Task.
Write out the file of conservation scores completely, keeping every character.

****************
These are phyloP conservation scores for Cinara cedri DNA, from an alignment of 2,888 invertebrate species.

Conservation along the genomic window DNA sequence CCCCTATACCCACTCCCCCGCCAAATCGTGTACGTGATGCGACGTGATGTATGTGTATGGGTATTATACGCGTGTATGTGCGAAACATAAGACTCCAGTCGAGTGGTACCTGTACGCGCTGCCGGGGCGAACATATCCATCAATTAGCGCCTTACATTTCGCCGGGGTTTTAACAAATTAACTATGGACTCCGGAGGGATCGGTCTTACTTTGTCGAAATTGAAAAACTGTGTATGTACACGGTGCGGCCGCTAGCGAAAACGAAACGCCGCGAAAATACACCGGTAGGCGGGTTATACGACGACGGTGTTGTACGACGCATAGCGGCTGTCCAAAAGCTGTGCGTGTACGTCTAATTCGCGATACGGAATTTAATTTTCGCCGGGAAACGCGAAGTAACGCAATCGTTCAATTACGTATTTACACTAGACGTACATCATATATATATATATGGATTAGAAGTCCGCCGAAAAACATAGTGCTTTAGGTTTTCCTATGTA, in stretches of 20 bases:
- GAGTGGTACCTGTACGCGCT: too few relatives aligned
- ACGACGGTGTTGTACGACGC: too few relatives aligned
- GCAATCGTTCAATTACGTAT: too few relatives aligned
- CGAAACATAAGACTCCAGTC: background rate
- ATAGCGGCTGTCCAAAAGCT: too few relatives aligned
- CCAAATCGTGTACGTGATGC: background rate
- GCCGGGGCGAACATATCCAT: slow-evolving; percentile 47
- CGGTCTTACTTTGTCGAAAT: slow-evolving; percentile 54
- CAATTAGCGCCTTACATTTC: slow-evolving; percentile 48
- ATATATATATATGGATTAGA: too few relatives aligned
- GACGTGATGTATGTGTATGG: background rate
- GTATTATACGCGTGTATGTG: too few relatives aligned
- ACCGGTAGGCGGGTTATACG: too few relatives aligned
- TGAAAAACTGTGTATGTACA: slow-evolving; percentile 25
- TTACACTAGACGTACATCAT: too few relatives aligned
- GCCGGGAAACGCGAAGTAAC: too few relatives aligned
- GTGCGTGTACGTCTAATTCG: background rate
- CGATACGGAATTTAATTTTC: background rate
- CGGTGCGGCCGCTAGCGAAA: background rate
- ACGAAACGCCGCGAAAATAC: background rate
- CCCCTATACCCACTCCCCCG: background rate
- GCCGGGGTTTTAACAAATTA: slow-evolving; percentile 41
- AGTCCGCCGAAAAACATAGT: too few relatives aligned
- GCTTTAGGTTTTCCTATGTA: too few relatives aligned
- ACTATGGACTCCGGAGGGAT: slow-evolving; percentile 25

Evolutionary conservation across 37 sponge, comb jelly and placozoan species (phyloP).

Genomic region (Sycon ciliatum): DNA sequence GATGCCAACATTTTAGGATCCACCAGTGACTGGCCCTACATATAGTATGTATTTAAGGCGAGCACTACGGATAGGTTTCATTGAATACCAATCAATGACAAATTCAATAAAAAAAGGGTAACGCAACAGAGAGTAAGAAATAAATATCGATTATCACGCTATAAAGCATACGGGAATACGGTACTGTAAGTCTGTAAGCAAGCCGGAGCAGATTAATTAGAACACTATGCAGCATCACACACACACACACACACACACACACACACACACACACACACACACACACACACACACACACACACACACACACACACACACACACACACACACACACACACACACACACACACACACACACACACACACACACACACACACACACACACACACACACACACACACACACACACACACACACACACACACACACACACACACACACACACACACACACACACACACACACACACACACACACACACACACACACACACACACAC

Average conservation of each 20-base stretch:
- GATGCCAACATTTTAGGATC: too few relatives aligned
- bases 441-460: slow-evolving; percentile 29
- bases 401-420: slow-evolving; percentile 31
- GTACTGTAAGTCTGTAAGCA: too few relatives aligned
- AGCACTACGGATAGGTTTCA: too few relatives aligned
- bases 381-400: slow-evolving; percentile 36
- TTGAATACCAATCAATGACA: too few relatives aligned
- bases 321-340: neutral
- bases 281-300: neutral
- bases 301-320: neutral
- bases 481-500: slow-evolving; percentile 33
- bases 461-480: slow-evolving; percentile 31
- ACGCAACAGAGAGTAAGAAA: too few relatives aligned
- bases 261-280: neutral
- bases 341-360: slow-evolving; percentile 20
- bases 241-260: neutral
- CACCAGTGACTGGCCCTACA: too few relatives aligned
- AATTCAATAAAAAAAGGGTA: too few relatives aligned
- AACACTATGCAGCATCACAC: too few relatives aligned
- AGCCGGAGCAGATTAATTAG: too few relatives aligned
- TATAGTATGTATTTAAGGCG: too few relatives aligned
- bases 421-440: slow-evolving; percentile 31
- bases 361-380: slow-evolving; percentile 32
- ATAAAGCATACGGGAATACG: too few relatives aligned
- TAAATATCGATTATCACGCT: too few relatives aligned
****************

These are phyloP conservation scores for Cinara cedri DNA, from an alignment of 2,888 invertebrate species.

Conservation along the genomic window DNA sequence CCCCTATACCCACTCCCCCGCCAAATCGTGTACGTGATGCGACGTGATGTATGTGTATGGGTATTATACGCGTGTATGTGCGAAACATAAGACTCCAGTCGAGTGGTACCTGTACGCGCTGCCGGGGCGAACATATCCATCAATTAGCGCCTTACATTTCGCCGGGGTTTTAACAAATTAACTATGGACTCCGGAGGGATCGGTCTTACTTTGTCGAAATTGAAAAACTGTGTATGTACACGGTGCGGCCGCTAGCGAAAACGAAACGCCGCGAAAATACACCGGTAGGCGGGTTATACGACGACGGTGTTGTACGACGCATAGCGGCTGTCCAAAAGCTGTGCGTGTACGTCTAATTCGCGATACGGAATTTAATTTTCGCCGGGAAACGCGAAGTAACGCAATCGTTCAATTACGTATTTACACTAGACGTACATCATATATATATATATGGATTAGAAGTCCGCCGAAAAACATAGTGCTTTAGGTTTTCCTATGTA, in stretches of 20 bases:
- GAGTGGTACCTGTACGCGCT: too few relatives aligned
- ACGACGGTGTTGTACGACGC: too few relatives aligned
- GCAATCGTTCAATTACGTAT: too few relatives aligned
- CGAAACATAAGACTCCAGTC: background rate
- ATAGCGGCTGTCCAAAAGCT: too few relatives aligned
- CCAAATCGTGTACGTGATGC: background rate
- GCCGGGGCGAACATATCCAT: slow-evolving; percentile 47
- CGGTCTTACTTTGTCGAAAT: slow-evolving; percentile 54
- CAATTAGCGCCTTACATTTC: slow-evolving; percentile 48
- ATATATATATATGGATTAGA: too few relatives aligned
- GACGTGATGTATGTGTATGG: background rate
- GTATTATACGCGTGTATGTG: too few relatives aligned
- ACCGGTAGGCGGGTTATACG: too few relatives aligned
- TGAAAAACTGTGTATGTACA: slow-evolving; percentile 25
- TTACACTAGACGTACATCAT: too few relatives aligned
- GCCGGGAAACGCGAAGTAAC: too few relatives aligned
- GTGCGTGTACGTCTAATTCG: background rate
- CGATACGGAATTTAATTTTC: background rate
- CGGTGCGGCCGCTAGCGAAA: background rate
- ACGAAACGCCGCGAAAATAC: background rate
- CCCCTATACCCACTCCCCCG: background rate
- GCCGGGGTTTTAACAAATTA: slow-evolving; percentile 41
- AGTCCGCCGAAAAACATAGT: too few relatives aligned
- GCTTTAGGTTTTCCTATGTA: too few relatives aligned
- ACTATGGACTCCGGAGGGAT: slow-evolving; percentile 25

Evolutionary conservation across 37 sponge, comb jelly and placozoan species (phyloP).

Genomic region (Sycon ciliatum): DNA sequence GATGCCAACATTTTAGGATCCACCAGTGACTGGCCCTACATATAGTATGTATTTAAGGCGAGCACTACGGATAGGTTTCATTGAATACCAATCAATGACAAATTCAATAAAAAAAGGGTAACGCAACAGAGAGTAAGAAATAAATATCGATTATCACGCTATAAAGCATACGGGAATACGGTACTGTAAGTCTGTAAGCAAGCCGGAGCAGATTAATTAGAACACTATGCAGCATCACACACACACACACACACACACACACACACACACACACACACACACACACACACACACACACACACACACACACACACACACACACACACACACACACACACACACACACACACACACACACACACACACACACACACACACACACACACACACACACACACACACACACACACACACACACACACACACACACACACACACACACACACACACACACACACACACACACACACACACACACACACACACACACACACACACAC

Average conservation of each 20-base stretch:
- GATGCCAACATTTTAGGATC: too few relatives aligned
- bases 441-460: slow-evolving; percentile 29
- bases 401-420: slow-evolving; percentile 31
- GTACTGTAAGTCTGTAAGCA: too few relatives aligned
- AGCACTACGGATAGGTTTCA: too few relatives aligned
- bases 381-400: slow-evolving; percentile 36
- TTGAATACCAATCAATGACA: too few relatives aligned
- bases 321-340: neutral
- bases 281-300: neutral
- bases 301-320: neutral
- bases 481-500: slow-evolving; percentile 33
- bases 461-480: slow-evolving; percentile 31
- ACGCAACAGAGAGTAAGAAA: too few relatives aligned
- bases 261-280: neutral
- bases 341-360: slow-evolving; percentile 20
- bases 241-260: neutral
- CACCAGTGACTGGCCCTACA: too few relatives aligned
- AATTCAATAAAAAAAGGGTA: too few relatives aligned
- AACACTATGCAGCATCACAC: too few relatives aligned
- AGCCGGAGCAGATTAATTAG: too few relatives aligned
- TATAGTATGTATTTAAGGCG: too few relatives aligned
- bases 421-440: slow-evolving; percentile 31
- bases 361-380: slow-evolving; percentile 32
- ATAAAGCATACGGGAATACG: too few relatives aligned
- TAAATATCGATTATCACGCT: too few relatives aligned